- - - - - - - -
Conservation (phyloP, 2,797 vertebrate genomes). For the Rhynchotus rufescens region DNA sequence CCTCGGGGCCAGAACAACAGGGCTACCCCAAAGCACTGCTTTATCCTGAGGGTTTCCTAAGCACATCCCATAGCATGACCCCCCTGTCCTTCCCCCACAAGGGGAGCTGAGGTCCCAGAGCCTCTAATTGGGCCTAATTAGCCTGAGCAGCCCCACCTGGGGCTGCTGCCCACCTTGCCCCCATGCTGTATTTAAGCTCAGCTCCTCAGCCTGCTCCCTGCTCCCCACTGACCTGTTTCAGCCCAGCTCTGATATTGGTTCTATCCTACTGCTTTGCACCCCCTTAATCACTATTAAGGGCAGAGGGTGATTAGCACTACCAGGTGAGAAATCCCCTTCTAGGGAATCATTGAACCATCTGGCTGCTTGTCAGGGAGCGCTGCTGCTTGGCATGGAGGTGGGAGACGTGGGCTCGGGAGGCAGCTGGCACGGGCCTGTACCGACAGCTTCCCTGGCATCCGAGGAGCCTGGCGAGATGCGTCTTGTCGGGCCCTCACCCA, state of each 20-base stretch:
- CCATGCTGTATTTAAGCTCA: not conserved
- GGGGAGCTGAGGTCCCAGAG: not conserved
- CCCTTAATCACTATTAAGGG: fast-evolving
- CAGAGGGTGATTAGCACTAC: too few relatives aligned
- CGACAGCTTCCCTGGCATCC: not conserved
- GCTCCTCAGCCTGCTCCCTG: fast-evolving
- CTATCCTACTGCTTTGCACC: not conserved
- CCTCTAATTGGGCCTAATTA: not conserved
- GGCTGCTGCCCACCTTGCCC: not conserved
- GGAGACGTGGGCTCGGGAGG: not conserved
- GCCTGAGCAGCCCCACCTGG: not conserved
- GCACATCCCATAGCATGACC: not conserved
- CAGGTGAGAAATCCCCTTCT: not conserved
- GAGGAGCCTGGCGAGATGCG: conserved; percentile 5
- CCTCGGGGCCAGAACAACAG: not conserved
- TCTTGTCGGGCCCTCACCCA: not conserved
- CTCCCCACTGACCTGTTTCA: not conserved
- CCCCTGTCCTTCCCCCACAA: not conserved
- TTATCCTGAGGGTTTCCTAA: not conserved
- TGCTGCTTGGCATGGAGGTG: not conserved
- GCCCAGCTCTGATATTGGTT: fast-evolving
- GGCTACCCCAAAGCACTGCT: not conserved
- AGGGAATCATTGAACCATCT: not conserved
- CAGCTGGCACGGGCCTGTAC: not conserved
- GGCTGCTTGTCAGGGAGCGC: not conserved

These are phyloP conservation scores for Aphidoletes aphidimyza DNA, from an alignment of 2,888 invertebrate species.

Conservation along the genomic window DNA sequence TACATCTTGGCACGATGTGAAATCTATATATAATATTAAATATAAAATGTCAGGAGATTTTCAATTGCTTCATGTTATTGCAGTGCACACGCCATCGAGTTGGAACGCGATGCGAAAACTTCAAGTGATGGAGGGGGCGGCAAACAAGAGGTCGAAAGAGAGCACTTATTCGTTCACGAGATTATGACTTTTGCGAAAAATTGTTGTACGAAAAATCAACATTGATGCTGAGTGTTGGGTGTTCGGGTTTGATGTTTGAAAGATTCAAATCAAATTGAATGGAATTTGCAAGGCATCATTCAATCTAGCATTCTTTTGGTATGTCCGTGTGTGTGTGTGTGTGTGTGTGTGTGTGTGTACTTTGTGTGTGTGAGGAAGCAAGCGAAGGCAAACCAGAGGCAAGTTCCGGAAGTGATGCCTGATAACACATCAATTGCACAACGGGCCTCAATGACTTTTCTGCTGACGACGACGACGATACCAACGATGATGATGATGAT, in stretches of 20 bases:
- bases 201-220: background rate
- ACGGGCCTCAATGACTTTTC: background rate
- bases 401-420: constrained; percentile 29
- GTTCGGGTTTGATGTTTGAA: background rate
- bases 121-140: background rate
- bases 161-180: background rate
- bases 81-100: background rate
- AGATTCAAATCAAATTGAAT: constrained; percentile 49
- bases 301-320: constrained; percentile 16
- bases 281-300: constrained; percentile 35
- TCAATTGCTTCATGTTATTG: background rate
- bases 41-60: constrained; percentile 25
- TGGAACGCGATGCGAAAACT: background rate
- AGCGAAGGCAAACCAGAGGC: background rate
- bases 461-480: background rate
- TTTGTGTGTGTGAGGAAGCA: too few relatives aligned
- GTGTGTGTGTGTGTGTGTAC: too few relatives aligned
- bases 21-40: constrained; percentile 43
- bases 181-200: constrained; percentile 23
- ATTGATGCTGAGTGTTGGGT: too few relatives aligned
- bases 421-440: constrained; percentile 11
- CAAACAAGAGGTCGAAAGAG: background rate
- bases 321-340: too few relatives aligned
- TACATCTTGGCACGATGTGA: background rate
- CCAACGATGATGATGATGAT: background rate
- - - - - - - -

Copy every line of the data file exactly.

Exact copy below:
Conservation (phyloP, 2,797 vertebrate genomes). For the Rhynchotus rufescens region DNA sequence CCTCGGGGCCAGAACAACAGGGCTACCCCAAAGCACTGCTTTATCCTGAGGGTTTCCTAAGCACATCCCATAGCATGACCCCCCTGTCCTTCCCCCACAAGGGGAGCTGAGGTCCCAGAGCCTCTAATTGGGCCTAATTAGCCTGAGCAGCCCCACCTGGGGCTGCTGCCCACCTTGCCCCCATGCTGTATTTAAGCTCAGCTCCTCAGCCTGCTCCCTGCTCCCCACTGACCTGTTTCAGCCCAGCTCTGATATTGGTTCTATCCTACTGCTTTGCACCCCCTTAATCACTATTAAGGGCAGAGGGTGATTAGCACTACCAGGTGAGAAATCCCCTTCTAGGGAATCATTGAACCATCTGGCTGCTTGTCAGGGAGCGCTGCTGCTTGGCATGGAGGTGGGAGACGTGGGCTCGGGAGGCAGCTGGCACGGGCCTGTACCGACAGCTTCCCTGGCATCCGAGGAGCCTGGCGAGATGCGTCTTGTCGGGCCCTCACCCA, state of each 20-base stretch:
- CCATGCTGTATTTAAGCTCA: not conserved
- GGGGAGCTGAGGTCCCAGAG: not conserved
- CCCTTAATCACTATTAAGGG: fast-evolving
- CAGAGGGTGATTAGCACTAC: too few relatives aligned
- CGACAGCTTCCCTGGCATCC: not conserved
- GCTCCTCAGCCTGCTCCCTG: fast-evolving
- CTATCCTACTGCTTTGCACC: not conserved
- CCTCTAATTGGGCCTAATTA: not conserved
- GGCTGCTGCCCACCTTGCCC: not conserved
- GGAGACGTGGGCTCGGGAGG: not conserved
- GCCTGAGCAGCCCCACCTGG: not conserved
- GCACATCCCATAGCATGACC: not conserved
- CAGGTGAGAAATCCCCTTCT: not conserved
- GAGGAGCCTGGCGAGATGCG: conserved; percentile 5
- CCTCGGGGCCAGAACAACAG: not conserved
- TCTTGTCGGGCCCTCACCCA: not conserved
- CTCCCCACTGACCTGTTTCA: not conserved
- CCCCTGTCCTTCCCCCACAA: not conserved
- TTATCCTGAGGGTTTCCTAA: not conserved
- TGCTGCTTGGCATGGAGGTG: not conserved
- GCCCAGCTCTGATATTGGTT: fast-evolving
- GGCTACCCCAAAGCACTGCT: not conserved
- AGGGAATCATTGAACCATCT: not conserved
- CAGCTGGCACGGGCCTGTAC: not conserved
- GGCTGCTTGTCAGGGAGCGC: not conserved

These are phyloP conservation scores for Aphidoletes aphidimyza DNA, from an alignment of 2,888 invertebrate species.

Conservation along the genomic window DNA sequence TACATCTTGGCACGATGTGAAATCTATATATAATATTAAATATAAAATGTCAGGAGATTTTCAATTGCTTCATGTTATTGCAGTGCACACGCCATCGAGTTGGAACGCGATGCGAAAACTTCAAGTGATGGAGGGGGCGGCAAACAAGAGGTCGAAAGAGAGCACTTATTCGTTCACGAGATTATGACTTTTGCGAAAAATTGTTGTACGAAAAATCAACATTGATGCTGAGTGTTGGGTGTTCGGGTTTGATGTTTGAAAGATTCAAATCAAATTGAATGGAATTTGCAAGGCATCATTCAATCTAGCATTCTTTTGGTATGTCCGTGTGTGTGTGTGTGTGTGTGTGTGTGTGTGTACTTTGTGTGTGTGAGGAAGCAAGCGAAGGCAAACCAGAGGCAAGTTCCGGAAGTGATGCCTGATAACACATCAATTGCACAACGGGCCTCAATGACTTTTCTGCTGACGACGACGACGATACCAACGATGATGATGATGAT, in stretches of 20 bases:
- bases 201-220: background rate
- ACGGGCCTCAATGACTTTTC: background rate
- bases 401-420: constrained; percentile 29
- GTTCGGGTTTGATGTTTGAA: background rate
- bases 121-140: background rate
- bases 161-180: background rate
- bases 81-100: background rate
- AGATTCAAATCAAATTGAAT: constrained; percentile 49
- bases 301-320: constrained; percentile 16
- bases 281-300: constrained; percentile 35
- TCAATTGCTTCATGTTATTG: background rate
- bases 41-60: constrained; percentile 25
- TGGAACGCGATGCGAAAACT: background rate
- AGCGAAGGCAAACCAGAGGC: background rate
- bases 461-480: background rate
- TTTGTGTGTGTGAGGAAGCA: too few relatives aligned
- GTGTGTGTGTGTGTGTGTAC: too few relatives aligned
- bases 21-40: constrained; percentile 43
- bases 181-200: constrained; percentile 23
- ATTGATGCTGAGTGTTGGGT: too few relatives aligned
- bases 421-440: constrained; percentile 11
- CAAACAAGAGGTCGAAAGAG: background rate
- bases 321-340: too few relatives aligned
- TACATCTTGGCACGATGTGA: background rate
- CCAACGATGATGATGATGAT: background rate